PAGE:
#DIYwithDYD is a series that follows creative individuals. We learn how they made their amazing projects happen. SHEMO was started by Prasanthan Nagan and Connor Webber with additional help from a friend of theirs Dwe (creator of ZULU Snapbacks). They currently study at Vega. Prasanthan is a brand strategist, Connor is a copywriter and Dwe is a designer. SHEMO is a clothing brand with an interesting way of tackling the industry in Johannesburg.
DYD: How long have you been in the clothing industry and what made you decide that you were going to take it on?
Prasanthan: About 4 months now – we have always been into fashion, music, collecting and clothing culture, but we got the inspiration to start our own business when we were looking for a turntable to play a bunch of old disco vinyls we had. In the small pawn shop we were scouting, we found the Mtume single Juicy Fruit on vinyl that was used as a sample for Biggie Small’s track Juicy. It sort of clicked then for both of us as to how many amazing things there are that so many people would love but aren’t willing to hunt for or don’t know where to find them. Right at that moment, we decided to plan to create ‘something’ that offered cultural gems from golden eras that people like us would love to have. However, what we planned to create changed quickly. We don’t really see ourselves as strictly “clothing industry”. To us, our clothing is used as a platform for us to engage, inspire and collaborate with our fellow youth counterparts. We want to create the things our fellow counterparts would like to see, in the best way possible. We see SHEMO as the foundation for us to work with; designers, artists, photographers, cinematographers, people that shoot music videos and style artists. We want to build a community for creative individuals to work and play in.
DYD: How are you using social media to further SHEMO?
Prasanthan: We owe a large amount to social media in terms of how it’s helped us grow and how it lets us connect with our audience. Social Media has become our shop, our blog, our gallery and our voice. To the youth like us who are trying to start a business or a movement with a limited budget, social media gives you the means to do it. If you can be creative and think of different ways to use social media while doing the basics well you can make great use of it. We are currently working on building our website, but social media will always be a great way to keep a conversation going where both us and our customers and collaborators can communicate in real time. We are a society that thrives on conversation, thus, social media has been an awesome way for us to promote and keep the conversation we are trying to stimulate going.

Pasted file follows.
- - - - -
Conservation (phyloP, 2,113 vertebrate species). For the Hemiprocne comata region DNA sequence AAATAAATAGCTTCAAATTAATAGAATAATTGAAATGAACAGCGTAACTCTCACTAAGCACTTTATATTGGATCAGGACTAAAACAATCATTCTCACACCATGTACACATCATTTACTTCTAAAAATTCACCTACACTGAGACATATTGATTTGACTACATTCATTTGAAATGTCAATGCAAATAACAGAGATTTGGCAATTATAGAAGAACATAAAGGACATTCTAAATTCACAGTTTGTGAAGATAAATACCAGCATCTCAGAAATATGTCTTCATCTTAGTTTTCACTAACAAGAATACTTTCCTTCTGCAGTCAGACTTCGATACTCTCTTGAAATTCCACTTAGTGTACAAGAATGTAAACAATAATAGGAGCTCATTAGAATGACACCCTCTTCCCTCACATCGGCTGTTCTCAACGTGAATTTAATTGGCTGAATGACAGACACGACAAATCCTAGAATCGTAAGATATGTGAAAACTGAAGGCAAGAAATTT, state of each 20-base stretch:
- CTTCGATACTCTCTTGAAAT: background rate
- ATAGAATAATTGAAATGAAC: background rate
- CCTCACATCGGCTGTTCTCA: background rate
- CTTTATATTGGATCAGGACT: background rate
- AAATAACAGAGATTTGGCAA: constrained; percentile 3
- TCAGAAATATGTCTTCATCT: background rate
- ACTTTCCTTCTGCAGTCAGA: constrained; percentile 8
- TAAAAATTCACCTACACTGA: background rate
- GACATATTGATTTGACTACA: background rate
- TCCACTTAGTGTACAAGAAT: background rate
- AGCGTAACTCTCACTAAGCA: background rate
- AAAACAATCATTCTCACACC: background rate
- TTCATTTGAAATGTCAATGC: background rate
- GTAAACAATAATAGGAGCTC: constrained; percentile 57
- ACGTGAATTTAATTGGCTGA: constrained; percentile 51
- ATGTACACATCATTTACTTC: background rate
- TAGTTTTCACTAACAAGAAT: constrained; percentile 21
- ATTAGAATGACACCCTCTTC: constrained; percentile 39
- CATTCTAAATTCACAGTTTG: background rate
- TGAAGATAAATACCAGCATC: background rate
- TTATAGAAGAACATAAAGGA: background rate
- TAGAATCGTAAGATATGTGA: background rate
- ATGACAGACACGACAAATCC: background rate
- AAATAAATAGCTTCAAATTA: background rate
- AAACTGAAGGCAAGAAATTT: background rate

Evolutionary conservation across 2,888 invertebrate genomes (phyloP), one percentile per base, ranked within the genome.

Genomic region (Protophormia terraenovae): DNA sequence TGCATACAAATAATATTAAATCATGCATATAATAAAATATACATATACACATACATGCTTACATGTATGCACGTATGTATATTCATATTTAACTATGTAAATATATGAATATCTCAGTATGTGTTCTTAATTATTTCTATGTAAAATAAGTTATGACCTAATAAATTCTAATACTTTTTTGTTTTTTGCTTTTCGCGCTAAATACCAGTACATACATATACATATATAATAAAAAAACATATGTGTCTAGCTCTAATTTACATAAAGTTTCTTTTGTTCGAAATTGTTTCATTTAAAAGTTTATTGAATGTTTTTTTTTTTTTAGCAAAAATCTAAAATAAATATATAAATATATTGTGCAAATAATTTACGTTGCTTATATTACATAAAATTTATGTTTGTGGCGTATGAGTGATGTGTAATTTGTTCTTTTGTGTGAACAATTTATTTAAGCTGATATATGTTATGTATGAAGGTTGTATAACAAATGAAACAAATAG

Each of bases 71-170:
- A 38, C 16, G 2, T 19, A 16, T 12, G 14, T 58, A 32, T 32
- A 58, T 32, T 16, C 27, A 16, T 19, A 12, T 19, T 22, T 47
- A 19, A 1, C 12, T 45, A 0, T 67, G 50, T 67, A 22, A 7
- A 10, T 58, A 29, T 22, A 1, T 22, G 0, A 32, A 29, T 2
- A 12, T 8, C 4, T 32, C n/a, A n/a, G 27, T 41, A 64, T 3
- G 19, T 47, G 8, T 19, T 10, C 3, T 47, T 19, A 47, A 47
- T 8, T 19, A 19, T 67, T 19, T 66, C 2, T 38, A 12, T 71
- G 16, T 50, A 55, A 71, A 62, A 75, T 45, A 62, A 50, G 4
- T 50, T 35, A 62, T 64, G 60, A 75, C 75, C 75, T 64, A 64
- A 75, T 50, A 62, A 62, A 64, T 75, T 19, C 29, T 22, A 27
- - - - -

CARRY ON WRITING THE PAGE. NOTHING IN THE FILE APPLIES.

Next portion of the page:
DYD: On that note, Facebook has made it difficult for small businesses to use the platform without buying into advertising. How do you work around that?
Prasanthan: We try to use what we have to our disposal as wisely as we can, by this I mean planning out what we use each social media account for and how we can use them in synergy to maximize the impact and consistency of our reach and engagement. Facebook advertising is definitely something to consider when you’re a medium to large business, but small businesses like ours that are a lot more personable benefit better from utilizing the options that are readily available and mostly free by just injecting a little creative thinking to the mix. For example; we try to be a brand that people can experience, and not just by buying the clothing. Although we sell our stock online, we have been pushing to do pop up stores and markets like the Unlabelled Magazine Night Market and The Social Market. If people can say they have spoken to us, seen us and had a good time socialising with us, we find that it really helps keep them interested in our online presence. Also collaborating with a lot of our customers, one-on-one does this. Some of our regular customers have done photo shoots with our clothing without us asking because they simply like the ‘SHEMO vibe’ and the fact that we treat our customers like friends and not piggy banks.
DYD: Your pieces reference the 90s. Why did you pick that as a defining definition for your clothes?
Prasanthan: The 90s were pretty fucking awesome – I think the internet will back us up on this one.
Honestly, I think we all try to chase that decade because most of us were born or grew up during then and our items tend to have that familiar look and feel which satisfies our nostalgia just a little bit. From an old-school Disneyland jacket to a Mighty Ducks hockey jersey and even a baggy sweater with Snoopy on it – pieces like these are great because we live in a time where reliving your childhood is widely enjoyed and accepted. Another cool thing is that a lot of the clothing we get is from all around the world, which means people can now experience an intercontinental take on popular fashion from the past, for example; bright neon windbreakers from Asia or bowling shirts from America.